The public was sold a false bill of goods by “grassroots” anti-vaping activists when they crusaded against e-cigarettes and e-cigarette flavors in front of city councils, state houses and the U.S. Congress throughout 2019.

We were told that the seductively delicious flavors of Juuls and other e-cigarettes were luring youngsters to dangerous nicotine products. To curb underage vaping, the government needed to get rid of the flavored nicotine replacement products.

Failed presidential candidate, prolific nanny-stater and billion dollar donor to anti-vape campaigns Michael Bloomberg wrote in the New York Times that "banning flavored e-cigarettes is the most important thing we can do to reduce use among young people."  Bloomberg and his co-author Matthew Myers, president of the Campaign for Tobacco-Free Kids, claimed tobacco companies were "making huge investments in nicotine-loaded e-cigarettes and selling them in a rainbow of sweet and fruity flavors," including "cotton candy" and "gummy bear."

In January of 2020, the Food and Drug Administration announced the agency had prioritized:

enforcement against certain unauthorized flavored e-cigarette products that appeal to kids, including fruit and mint flavors. Under this policy, companies that do not cease manufacture, distribution and sale of unauthorized flavored cartridge-based e-cigarettes (other than tobacco or menthol) within 30 days risk FDA enforcement actions.

Were flavor bans the right approach to curb teen vaping? A new scientific survey suggests otherwise.

A recent MyVoice study published in the Journal of the American Medical Association Pediatrics reveals the flavoring was not the main driver for teens who use Juul or Juul-like e-cigarettes. The MyVoice study responses were collected via text-messages aimed at young people between ages 14 and 24. There were 1,129 participants.

Authors of the “Youth Perceptions of Juul in the United States,” found that a paltry 5 percent of respondents said it was the different flavors of the e-cigarettes that brought them to the product.

But if flavors do not drive teens to use e-cigarettes what good does it do to ban them?

“It’s not just about the flavors, it’s about understanding the motivations for using these products, and their attitudes toward risk,” says senior author Tammy Chang, M.D., M.P.H., M.S., an assistant professor in the department of family medicine and founder of MyVoice. “They’re more savvy than we think they are, and they’re using it because it’s about being cool and about the experimentation that happens naturally in adolescence. Reducing teen and young adult use of these products, especially under current policies, will require an evidence-based approach.”

It’s too late for “an evidence-based approach.” The Truth Initiative, an organization that claims to “inspire tobacco-free lives” brags that “By the end of 2019, 274 localities placed restrictions on flavored tobacco products, and, of those, 88 have comprehensive bans on menthol products, which are sometimes exempted from flavor policies.”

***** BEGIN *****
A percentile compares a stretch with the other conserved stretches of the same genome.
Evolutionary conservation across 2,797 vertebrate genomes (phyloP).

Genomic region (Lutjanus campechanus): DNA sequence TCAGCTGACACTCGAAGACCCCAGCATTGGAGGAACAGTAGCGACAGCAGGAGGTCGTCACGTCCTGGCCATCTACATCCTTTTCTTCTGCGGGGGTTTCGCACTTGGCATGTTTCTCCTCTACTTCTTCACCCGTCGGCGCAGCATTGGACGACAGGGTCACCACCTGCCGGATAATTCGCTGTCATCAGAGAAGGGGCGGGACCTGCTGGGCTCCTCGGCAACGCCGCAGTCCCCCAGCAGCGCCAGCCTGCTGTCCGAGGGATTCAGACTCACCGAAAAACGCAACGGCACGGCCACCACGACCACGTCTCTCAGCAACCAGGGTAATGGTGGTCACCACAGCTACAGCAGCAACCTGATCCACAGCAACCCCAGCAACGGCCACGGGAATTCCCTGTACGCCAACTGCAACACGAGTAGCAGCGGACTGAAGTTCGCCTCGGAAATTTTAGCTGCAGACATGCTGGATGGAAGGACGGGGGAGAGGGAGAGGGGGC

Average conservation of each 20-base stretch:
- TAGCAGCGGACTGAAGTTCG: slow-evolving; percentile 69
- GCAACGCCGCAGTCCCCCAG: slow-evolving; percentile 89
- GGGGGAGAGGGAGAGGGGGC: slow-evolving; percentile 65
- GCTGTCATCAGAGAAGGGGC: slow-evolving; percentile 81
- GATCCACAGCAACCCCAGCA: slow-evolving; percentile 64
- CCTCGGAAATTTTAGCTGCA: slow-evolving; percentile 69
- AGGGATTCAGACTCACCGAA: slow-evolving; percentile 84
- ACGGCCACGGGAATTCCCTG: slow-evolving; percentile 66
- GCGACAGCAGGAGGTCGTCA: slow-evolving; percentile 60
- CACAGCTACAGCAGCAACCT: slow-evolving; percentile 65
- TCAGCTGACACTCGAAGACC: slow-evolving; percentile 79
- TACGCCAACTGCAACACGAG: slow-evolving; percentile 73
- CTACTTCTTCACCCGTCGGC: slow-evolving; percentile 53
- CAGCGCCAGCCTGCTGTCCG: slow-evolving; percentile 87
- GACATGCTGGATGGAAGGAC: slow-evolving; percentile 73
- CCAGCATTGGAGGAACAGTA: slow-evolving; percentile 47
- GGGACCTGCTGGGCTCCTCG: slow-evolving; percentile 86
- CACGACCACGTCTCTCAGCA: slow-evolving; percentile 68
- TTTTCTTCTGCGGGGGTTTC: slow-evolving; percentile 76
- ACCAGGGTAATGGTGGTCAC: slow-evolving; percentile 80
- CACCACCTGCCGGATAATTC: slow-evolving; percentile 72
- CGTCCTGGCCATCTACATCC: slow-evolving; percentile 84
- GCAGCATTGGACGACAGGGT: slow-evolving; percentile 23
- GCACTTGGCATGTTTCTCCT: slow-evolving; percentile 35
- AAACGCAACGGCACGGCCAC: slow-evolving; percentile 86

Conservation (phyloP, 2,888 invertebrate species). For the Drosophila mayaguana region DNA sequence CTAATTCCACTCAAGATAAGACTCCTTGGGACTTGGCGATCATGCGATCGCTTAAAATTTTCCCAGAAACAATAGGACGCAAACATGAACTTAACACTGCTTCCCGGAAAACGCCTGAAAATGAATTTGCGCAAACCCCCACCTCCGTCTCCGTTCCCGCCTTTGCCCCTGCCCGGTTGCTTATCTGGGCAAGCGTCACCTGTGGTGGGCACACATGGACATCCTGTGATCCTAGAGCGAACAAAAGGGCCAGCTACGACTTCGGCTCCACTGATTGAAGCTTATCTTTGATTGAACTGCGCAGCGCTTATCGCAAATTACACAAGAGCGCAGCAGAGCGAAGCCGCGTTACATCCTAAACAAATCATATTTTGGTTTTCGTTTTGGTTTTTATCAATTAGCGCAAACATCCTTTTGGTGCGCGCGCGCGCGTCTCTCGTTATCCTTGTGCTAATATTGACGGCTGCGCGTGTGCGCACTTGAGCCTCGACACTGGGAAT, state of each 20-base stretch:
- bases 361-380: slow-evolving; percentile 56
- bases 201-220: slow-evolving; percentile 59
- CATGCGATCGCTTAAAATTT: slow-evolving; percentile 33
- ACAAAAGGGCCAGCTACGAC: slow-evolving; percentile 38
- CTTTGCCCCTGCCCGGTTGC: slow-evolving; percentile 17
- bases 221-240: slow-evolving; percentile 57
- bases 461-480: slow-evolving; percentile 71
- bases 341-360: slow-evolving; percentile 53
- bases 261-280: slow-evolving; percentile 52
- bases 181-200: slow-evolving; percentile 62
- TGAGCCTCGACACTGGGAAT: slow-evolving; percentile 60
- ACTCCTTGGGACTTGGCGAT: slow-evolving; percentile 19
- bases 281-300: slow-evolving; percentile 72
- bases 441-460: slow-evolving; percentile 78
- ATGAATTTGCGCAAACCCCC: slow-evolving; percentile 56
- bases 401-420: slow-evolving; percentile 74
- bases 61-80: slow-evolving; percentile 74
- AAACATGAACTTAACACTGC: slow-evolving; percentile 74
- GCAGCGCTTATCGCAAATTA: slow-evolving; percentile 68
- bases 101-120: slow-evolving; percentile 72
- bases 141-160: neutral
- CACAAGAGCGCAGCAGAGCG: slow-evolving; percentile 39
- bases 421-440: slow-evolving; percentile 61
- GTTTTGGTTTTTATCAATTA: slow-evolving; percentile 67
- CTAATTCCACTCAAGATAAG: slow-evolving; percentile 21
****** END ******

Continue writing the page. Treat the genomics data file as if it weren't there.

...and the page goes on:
The real victims of the anti-flavor crusade are former smokers who use flavored e-cigarettes to stay away from combustible tobacco cigarettes along with current smokers who are looking for an effective way to quit smoking.

Two recent survey-based behavioral studies conducted by the Centre for Substance Use Research (CSUR), an independent, U.K.-based research center, of both retail and online customers, indicate that non-tobacco-flavored JUULpods are helping adult smokers in their switching journey from combustible cigarettes. After 90 days of JUUL use, adult smokers who primarily used Mint or Mango demonstrated the highest switch rates from combustible cigarettes, respectively.

“Flavors are an essential element of encouraging switching to vaping, and we need regulations that focus on a risk-benefit analysis rather than inadvertently perpetuating the cigarette epidemic,” said David Sweanor of the Center for Health Law, Policy and Ethics at the University of Ottawa.

I recently wrote about the misguided campaign against flavored e-cigarettes and how there had been virtually no reduction in Juul sales following the removal of flavored products from the market.

A new study in the American Journal of Public Health reveals that after Juul stopped selling flavored pods for their vaping devices, the company saw a decline in sales but “recovered within weeks and surpassed their previous maximum in those same channels, as consumption shifted to the menthol/mint and tobacco flavors that remained on shelves.”

If flavors were truly the reason for younger people to start using e-cigarettes, we would see a reduction in sales once flavors were off the market. As this MyVoice study suggests, there was no reduction in sales because a tiny fraction of teens are vaping for the flavors. Instead, these well-funded “grassroots” efforts have led adults back to smoking with their scare tactics and put up road blocks to purchasing an effective tool for harm reduction for those looking to quit.

This article is reprinted from RealClearPolicy. Read the original here. Elizabeth Sheld is the senior news editor at American Greatness and author of the “Morning Greatness” news update. She is a veteran political strategist and pollster who has worked on campaigns and public interest affairs. Liz has written at Breitbart and The Federalist, as well as at PJ Media, where she wrote "The Morning Briefing." In her spare time, she shoots sporting clays and watches documentaries. Elizabeth quit smoking with Cuttwood Vapor’s Unicorn Milk.